The last time I looked, the sky was blue. Sure, those Canadian fires turned the sky gray but higher up, it’s still blue. With the Supreme Court’s decision to eliminate race as a factor in college admissions, it added to the litany of ways some folks are trying to convince Americans we are in a post-racial society.
I’m here to attest that race still matters. The sky is still blue.
No matter how many court decisions or state laws are passed to ban the mention of race and racism, we still exist, and race is a fact of everyday life. That is why it’s still so vital we talk about race in our classrooms.
With new laws across the country dictating how and what teachers can say about race, it is vital for us all to understand the inherent value of talking about race in the classroom–for all students. My sister and I integrated into an Ohio elementary school in the 80s! We’ve mostly healed from the experience of being chased home every day but that “white is right” air we were exposed to lingered for decades.
I wrote about my experience as an educator who leaned into an assimilation lens to survive in Justice Seekers, published in July 2023. I wrongly thought I needed to offer that same lens for my students until I realized my errors over the course of an education career where I served students in Georgia, New York, and Maryland.
In fact, according to a research paper released by The Aspen Institute, United We Learn
Honoring America’s Racial and Ethnic Diversity In Education, “Schools play an important role in preparing young people to live, work, and thrive in a diverse society. Telling schools to ignore students’ awareness of race, racism, and stereotypes leads to increased prejudice. While families are a primary source of ethnic-racial socialization for youth, educators, and schools also play a fundamental and influential role. Research shows discussing race and racism in school reduces prejudice among White students and students of color.”
Everywhere we turn, race is present. Housing, education, workplace diversity, policing, wealth accumulation, courts, elections, legislation, you name it and race plays a role. Just taking one of these topics–wealth accumulation–shows the past is still present.
In October 2022, the Federal Reserve Bank of Minneapolis released a working paper titled, Wealth of Two Nations: The U.S. Racial Wealth Gap, 1860–2020, where they said, “It matters a great deal, then, that White Americans hold 84 percent of total U.S. wealth but makeup only 60 percent of the population—while Black Americans hold 4 percent of the wealth and make up 13 percent of the population.”
They reviewed a data set of the last 150 years to determine how wealth was carried from one generation to the next. “So where does wealth come from? Yesterday’s wealth, mostly. Unlike income, which can change quickly—lose a job, take a new job—wealth builds slowly from interest on previous wealth and new savings from income. For that reason, “it takes a lot of time to build wealth and to close an existing wealth gap, especially if the world around you is not stopping to accumulate wealth,”’ Moritz Kuhn said.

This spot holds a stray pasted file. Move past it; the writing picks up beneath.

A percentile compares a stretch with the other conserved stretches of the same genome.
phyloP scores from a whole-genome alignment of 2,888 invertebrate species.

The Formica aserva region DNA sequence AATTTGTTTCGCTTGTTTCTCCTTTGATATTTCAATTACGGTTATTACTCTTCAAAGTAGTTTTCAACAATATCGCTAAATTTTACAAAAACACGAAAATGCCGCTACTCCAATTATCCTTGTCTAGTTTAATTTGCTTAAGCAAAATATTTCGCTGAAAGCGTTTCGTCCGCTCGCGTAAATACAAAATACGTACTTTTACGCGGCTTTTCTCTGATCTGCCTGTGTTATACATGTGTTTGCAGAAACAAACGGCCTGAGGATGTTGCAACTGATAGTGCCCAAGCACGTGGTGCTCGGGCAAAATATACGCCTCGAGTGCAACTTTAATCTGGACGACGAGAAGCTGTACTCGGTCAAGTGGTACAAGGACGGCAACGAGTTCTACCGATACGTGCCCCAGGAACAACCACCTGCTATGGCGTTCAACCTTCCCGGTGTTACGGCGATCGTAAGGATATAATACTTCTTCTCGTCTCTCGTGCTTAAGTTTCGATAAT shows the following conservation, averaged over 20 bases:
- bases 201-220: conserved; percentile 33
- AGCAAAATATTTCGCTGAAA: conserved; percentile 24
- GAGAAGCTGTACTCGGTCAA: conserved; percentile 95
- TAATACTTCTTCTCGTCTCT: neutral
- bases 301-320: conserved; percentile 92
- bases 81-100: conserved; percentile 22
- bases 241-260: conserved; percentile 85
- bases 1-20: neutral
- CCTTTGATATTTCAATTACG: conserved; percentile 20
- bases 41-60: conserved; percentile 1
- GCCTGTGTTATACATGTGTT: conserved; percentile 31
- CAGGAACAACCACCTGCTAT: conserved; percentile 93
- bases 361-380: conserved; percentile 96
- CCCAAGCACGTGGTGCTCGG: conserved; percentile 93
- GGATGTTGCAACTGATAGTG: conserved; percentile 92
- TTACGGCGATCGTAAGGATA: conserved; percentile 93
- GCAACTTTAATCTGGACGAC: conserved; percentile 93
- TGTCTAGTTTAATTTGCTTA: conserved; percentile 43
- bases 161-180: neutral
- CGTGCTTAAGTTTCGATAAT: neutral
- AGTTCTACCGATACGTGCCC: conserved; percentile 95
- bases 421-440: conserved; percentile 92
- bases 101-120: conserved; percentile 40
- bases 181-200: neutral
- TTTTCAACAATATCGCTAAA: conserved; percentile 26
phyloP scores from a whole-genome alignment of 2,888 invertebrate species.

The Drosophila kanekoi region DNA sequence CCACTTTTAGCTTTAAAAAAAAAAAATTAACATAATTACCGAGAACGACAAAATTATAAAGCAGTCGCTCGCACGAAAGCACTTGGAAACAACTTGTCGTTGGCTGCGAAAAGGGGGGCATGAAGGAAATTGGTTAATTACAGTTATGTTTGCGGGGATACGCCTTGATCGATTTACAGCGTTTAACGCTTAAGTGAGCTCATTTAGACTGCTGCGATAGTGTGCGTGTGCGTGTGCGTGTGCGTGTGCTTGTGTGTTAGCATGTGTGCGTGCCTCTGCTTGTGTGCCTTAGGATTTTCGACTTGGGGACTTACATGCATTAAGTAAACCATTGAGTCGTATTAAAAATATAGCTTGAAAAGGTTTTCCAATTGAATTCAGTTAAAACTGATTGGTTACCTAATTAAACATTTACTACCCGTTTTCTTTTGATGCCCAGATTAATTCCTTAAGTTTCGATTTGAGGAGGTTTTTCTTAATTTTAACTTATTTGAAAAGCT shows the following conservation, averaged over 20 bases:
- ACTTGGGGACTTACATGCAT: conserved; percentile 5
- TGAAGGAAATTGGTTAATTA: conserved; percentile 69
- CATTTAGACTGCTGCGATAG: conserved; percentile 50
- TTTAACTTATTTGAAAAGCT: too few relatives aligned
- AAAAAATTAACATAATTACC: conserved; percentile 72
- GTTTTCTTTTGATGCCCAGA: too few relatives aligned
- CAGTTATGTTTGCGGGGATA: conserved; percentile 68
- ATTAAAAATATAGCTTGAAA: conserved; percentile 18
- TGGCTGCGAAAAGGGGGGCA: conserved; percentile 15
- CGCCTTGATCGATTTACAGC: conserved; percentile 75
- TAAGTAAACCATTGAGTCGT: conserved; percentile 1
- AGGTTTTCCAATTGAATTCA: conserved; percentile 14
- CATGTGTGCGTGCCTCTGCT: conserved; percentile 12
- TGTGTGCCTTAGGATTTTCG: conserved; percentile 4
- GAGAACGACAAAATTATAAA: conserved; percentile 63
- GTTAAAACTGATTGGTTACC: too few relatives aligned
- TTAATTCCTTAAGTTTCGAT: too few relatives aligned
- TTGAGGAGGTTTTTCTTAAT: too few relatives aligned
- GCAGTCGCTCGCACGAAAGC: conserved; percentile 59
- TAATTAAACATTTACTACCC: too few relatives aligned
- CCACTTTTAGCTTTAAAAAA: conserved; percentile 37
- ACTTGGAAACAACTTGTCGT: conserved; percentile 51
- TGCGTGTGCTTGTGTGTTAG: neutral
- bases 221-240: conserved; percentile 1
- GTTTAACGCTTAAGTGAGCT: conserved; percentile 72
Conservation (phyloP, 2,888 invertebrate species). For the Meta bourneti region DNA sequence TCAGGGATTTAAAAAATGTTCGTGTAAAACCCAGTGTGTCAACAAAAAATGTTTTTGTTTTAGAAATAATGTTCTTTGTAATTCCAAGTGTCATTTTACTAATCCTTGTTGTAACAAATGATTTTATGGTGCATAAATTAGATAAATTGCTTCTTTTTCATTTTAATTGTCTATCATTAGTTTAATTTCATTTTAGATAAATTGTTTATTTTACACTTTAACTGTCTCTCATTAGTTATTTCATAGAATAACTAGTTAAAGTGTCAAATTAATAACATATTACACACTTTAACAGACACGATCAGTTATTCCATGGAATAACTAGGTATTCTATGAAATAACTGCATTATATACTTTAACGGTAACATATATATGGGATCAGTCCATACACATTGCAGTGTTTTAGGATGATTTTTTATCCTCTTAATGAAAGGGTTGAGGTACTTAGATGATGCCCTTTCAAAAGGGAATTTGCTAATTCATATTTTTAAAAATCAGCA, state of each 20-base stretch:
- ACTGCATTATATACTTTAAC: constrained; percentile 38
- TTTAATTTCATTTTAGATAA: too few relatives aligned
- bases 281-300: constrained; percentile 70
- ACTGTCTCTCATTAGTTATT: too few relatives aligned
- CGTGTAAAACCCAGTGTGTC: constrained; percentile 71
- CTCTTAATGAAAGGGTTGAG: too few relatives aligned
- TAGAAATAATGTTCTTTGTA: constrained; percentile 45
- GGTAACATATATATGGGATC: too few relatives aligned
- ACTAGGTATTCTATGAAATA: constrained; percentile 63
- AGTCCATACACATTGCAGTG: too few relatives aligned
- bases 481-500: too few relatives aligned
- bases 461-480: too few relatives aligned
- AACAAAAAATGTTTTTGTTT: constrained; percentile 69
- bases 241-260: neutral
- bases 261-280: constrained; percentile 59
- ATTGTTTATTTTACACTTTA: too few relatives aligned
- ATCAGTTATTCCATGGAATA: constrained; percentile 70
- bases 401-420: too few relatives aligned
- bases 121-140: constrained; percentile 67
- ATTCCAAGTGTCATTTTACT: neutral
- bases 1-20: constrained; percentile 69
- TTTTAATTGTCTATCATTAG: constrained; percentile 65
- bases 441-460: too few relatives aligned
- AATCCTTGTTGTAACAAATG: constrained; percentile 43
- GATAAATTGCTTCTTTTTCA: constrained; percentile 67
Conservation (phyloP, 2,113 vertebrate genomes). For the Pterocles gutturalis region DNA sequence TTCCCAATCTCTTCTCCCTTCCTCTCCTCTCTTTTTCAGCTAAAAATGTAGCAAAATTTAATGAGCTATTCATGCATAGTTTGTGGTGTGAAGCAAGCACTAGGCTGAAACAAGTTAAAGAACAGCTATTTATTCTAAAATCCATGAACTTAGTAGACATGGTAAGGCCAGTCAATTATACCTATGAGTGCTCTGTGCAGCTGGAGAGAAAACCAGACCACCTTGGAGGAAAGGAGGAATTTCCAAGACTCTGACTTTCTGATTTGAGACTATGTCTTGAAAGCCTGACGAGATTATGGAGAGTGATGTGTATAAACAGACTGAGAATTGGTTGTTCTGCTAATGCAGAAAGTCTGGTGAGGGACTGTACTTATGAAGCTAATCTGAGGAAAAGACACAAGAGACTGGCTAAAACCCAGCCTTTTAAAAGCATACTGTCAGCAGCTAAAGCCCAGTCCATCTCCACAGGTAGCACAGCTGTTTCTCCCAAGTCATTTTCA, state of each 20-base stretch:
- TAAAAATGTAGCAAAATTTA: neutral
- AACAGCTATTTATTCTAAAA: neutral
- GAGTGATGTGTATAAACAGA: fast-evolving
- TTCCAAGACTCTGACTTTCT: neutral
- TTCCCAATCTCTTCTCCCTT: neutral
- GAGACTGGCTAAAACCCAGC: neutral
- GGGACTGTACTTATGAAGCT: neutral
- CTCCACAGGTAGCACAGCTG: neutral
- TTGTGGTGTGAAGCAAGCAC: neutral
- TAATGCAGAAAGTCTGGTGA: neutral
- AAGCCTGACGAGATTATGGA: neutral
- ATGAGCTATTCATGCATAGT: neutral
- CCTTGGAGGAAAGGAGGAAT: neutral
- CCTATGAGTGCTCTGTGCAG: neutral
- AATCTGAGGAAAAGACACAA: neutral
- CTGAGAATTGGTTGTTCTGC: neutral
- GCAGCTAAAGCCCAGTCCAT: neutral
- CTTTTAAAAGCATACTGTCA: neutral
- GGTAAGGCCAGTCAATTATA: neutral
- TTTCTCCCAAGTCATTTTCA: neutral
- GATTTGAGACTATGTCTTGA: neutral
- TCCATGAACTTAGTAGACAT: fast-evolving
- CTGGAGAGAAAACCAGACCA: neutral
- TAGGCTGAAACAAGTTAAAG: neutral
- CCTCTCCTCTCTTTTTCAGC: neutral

The banning of the discussion of race and racism feels like we are being told the sky isn’t blue. The colorblind lens these politicians and justices are offering fails to recognize the reality of the majority of the American population. All students need to understand the role race plays in history and modern-day life.
I want people to see that blue sky and that Grade Level, Engaging, Affirming, and Meaningful instruction matters now more than ever. History has taught us with every jolt, stepback, and pushing down of our creeds that beckon us to see that all men, women, and non-binary people were created equal. There is a technological adjustment to that pressing down. From Jim Crow to Civil Rights, we as a nation must adjust our lenses to a more inclusive view. If we are to ensure that every person in this country may be in pursuit of happiness, we need to ensure that they are endowed with the knowledge and skill sets needed for career, college, and beyond. While our societal skies may be heavy with gray clouds of exclusion, we must continue as educators to examine our beliefs, policies, and practices to ensure that all students regardless of race, ethnicity, and socioeconomic status are given access to high-quality grade level, engaging, affirming and meaningful instruction. Join us as we seek Justice in the Details of Teaching and Learning.
Lacey Robinson is the President and Chief Executive Officer of UnboundEd, a role that accelerates her life’s work to help educators in school systems disrupt bias and systemic racism and its legacies in classrooms. Robinson sets the organization’s vision for equity-driven national change. While continually monitoring the design, delivery, and quality of UnboundEd’s national K-12 educator professional learning programs, Robinson concurrently maintains the nonprofit’s health, sustainability, and future-driven vision for what teaching and learning can be in the 21st century. Her new book is Justice Seekers: Pursuing Equity in the Details of Teaching and Learning.
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